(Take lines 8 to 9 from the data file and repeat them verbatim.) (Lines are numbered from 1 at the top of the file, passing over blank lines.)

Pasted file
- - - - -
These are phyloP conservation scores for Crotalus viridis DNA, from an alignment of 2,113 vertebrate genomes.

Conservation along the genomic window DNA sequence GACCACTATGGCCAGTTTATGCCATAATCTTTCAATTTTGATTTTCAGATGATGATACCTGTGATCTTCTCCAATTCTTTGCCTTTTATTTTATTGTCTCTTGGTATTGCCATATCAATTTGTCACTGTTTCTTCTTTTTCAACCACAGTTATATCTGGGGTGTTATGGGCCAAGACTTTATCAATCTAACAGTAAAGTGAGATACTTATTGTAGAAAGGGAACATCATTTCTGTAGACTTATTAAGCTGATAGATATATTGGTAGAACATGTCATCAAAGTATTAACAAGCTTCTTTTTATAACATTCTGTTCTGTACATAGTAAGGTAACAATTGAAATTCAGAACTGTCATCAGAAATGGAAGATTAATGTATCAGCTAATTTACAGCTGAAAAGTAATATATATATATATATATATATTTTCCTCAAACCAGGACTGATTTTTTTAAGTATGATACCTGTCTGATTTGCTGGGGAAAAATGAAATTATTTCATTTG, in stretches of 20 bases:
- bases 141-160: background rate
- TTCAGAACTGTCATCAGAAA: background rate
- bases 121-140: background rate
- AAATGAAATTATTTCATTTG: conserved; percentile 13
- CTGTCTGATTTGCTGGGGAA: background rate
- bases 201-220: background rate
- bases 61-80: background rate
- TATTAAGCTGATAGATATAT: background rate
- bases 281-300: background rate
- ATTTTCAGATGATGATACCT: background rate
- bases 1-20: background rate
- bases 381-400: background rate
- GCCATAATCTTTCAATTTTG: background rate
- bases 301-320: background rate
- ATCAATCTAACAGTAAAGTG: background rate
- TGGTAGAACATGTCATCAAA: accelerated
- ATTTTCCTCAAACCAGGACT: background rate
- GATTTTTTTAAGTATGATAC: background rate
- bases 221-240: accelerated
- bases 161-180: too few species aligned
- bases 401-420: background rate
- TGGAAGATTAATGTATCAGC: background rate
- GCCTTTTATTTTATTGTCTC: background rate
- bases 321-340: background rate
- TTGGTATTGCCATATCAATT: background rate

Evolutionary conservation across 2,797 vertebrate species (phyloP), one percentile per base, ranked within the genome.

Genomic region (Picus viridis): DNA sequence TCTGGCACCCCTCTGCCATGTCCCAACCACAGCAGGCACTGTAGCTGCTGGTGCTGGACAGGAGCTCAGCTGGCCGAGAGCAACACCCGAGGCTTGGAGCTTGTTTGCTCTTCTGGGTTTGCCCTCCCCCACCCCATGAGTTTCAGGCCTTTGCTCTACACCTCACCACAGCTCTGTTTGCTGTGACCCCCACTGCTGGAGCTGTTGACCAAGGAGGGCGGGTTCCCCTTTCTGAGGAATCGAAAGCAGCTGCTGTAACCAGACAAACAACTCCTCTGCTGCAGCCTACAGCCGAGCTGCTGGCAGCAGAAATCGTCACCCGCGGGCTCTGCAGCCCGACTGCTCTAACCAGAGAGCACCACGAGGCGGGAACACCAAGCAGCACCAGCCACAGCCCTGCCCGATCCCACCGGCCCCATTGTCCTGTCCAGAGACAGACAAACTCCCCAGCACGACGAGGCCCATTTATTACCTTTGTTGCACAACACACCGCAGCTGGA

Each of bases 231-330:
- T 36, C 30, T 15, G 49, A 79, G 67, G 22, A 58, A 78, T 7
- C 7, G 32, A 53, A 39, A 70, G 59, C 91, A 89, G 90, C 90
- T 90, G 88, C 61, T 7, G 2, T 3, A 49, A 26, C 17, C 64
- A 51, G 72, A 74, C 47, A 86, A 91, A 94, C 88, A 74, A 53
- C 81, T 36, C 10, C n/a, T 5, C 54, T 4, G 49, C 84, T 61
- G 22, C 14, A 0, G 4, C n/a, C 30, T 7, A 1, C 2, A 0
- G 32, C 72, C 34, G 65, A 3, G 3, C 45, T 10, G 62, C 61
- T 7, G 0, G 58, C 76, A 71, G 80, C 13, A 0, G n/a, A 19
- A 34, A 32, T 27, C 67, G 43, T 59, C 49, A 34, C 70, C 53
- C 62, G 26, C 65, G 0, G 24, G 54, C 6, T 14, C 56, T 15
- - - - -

- bases 201-220: background rate
- bases 61-80: background rate